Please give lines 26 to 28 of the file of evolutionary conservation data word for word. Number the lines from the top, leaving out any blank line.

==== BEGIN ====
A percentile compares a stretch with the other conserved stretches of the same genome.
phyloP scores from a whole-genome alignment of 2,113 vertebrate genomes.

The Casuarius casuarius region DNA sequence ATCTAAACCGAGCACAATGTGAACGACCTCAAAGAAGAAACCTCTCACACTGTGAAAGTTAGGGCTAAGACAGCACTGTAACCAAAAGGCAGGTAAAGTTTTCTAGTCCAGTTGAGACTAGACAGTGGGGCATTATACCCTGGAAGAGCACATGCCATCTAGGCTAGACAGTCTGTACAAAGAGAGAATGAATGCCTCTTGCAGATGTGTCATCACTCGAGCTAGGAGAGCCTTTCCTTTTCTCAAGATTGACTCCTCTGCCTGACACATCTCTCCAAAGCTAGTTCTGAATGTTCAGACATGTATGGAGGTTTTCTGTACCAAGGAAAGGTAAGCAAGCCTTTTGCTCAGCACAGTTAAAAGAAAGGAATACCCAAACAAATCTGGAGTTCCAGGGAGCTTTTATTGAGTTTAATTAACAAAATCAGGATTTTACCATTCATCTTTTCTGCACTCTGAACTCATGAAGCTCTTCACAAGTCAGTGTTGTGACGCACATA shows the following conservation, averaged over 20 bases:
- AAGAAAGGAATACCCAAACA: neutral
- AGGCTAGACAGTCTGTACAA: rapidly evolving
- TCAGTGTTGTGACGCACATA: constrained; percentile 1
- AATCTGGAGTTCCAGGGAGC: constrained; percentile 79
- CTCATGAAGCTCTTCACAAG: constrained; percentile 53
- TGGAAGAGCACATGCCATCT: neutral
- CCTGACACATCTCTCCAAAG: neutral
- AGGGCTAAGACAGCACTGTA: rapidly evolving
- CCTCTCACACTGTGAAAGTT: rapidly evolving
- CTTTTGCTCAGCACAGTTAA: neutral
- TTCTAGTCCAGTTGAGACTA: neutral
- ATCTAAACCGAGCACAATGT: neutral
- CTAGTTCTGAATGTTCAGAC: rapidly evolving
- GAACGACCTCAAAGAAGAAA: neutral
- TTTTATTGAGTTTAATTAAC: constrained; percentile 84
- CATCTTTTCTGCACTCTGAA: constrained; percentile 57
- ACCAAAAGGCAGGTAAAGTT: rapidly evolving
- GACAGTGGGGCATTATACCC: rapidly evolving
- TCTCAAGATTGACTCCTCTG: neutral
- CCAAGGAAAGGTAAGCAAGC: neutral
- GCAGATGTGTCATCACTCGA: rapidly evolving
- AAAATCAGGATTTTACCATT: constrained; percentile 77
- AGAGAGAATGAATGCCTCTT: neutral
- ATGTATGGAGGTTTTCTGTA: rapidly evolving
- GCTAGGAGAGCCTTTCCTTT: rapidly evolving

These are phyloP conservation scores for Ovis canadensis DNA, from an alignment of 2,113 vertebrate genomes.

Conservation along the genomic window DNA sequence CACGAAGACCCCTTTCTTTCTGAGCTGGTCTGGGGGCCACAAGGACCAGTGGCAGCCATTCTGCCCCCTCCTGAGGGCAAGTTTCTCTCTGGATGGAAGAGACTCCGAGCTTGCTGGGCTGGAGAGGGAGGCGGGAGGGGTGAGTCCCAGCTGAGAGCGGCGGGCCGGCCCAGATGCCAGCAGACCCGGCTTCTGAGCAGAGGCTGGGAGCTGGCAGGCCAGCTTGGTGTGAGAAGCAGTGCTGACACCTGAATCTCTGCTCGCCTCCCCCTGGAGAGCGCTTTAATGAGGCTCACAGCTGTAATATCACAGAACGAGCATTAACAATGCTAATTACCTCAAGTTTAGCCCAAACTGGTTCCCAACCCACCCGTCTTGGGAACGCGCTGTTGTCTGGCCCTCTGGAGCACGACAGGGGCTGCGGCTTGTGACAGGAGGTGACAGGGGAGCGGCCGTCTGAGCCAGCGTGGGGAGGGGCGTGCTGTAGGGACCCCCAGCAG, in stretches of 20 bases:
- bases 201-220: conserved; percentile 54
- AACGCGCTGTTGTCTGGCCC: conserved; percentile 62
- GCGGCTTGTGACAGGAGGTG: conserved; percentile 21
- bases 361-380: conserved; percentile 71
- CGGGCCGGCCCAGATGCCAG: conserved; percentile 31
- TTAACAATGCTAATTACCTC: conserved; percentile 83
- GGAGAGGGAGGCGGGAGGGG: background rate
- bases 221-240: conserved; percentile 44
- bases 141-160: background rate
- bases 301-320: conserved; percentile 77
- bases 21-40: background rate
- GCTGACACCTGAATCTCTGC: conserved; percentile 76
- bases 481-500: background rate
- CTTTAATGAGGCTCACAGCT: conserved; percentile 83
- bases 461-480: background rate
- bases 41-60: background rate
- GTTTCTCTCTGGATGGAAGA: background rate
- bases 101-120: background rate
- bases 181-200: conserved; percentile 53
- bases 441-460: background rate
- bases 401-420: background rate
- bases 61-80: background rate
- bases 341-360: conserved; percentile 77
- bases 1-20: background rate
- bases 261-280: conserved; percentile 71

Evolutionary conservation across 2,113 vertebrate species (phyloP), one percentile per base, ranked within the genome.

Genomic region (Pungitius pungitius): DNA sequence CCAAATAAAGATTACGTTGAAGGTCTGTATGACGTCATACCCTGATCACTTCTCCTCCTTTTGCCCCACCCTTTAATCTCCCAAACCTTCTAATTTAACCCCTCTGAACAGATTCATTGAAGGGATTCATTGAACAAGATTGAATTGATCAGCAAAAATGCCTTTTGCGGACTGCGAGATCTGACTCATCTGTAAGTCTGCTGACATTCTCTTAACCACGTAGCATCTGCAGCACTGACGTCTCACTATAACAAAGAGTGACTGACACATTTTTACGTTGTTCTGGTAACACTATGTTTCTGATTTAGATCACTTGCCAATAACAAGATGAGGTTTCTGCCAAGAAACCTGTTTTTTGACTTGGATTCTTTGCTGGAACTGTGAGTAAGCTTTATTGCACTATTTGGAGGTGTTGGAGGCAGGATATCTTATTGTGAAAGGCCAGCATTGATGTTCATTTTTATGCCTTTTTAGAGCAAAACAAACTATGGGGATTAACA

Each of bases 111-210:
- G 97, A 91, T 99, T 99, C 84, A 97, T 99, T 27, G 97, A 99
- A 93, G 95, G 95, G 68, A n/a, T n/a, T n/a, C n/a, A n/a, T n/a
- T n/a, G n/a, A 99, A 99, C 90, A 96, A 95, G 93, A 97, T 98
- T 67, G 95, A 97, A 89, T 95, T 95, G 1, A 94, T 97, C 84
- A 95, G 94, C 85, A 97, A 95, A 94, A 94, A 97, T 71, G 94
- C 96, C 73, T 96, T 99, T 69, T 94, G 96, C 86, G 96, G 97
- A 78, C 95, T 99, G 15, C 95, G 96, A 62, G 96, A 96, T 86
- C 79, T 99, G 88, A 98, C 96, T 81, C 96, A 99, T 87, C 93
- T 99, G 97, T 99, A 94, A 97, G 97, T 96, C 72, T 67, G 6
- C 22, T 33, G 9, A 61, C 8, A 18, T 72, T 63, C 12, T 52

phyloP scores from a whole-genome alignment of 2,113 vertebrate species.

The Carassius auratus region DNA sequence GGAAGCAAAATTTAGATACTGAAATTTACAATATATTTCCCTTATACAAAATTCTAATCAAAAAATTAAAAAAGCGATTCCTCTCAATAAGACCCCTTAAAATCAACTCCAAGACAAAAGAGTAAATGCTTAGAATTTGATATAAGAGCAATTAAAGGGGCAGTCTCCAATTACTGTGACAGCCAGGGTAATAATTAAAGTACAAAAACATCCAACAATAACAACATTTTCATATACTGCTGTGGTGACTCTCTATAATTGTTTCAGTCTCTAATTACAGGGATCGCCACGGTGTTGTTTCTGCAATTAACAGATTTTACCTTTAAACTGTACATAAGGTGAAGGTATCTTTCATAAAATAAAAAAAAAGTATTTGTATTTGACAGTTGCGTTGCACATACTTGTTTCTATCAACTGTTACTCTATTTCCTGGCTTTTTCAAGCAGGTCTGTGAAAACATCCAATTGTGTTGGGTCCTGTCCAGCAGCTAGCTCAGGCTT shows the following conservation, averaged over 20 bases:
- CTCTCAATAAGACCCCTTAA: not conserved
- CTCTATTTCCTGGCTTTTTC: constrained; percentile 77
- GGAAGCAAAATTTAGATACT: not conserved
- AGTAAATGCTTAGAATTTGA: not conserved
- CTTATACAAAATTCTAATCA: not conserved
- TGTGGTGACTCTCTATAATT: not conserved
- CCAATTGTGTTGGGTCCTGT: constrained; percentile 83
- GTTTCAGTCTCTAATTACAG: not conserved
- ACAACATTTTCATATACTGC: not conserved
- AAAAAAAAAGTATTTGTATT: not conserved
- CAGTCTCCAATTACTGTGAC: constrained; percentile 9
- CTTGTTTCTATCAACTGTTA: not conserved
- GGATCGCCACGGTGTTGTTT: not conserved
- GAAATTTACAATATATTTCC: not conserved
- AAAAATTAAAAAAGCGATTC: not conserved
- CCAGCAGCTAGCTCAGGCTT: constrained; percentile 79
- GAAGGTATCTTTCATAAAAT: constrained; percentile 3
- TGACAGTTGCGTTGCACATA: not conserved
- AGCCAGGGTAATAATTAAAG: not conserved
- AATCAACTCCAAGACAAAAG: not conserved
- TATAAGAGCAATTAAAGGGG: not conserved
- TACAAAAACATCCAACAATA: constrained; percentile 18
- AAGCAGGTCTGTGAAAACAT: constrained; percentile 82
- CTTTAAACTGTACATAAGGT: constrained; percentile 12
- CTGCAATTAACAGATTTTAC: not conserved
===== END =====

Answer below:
- AGAGAGAATGAATGCCTCTT: neutral
- ATGTATGGAGGTTTTCTGTA: rapidly evolving
- GCTAGGAGAGCCTTTCCTTT: rapidly evolving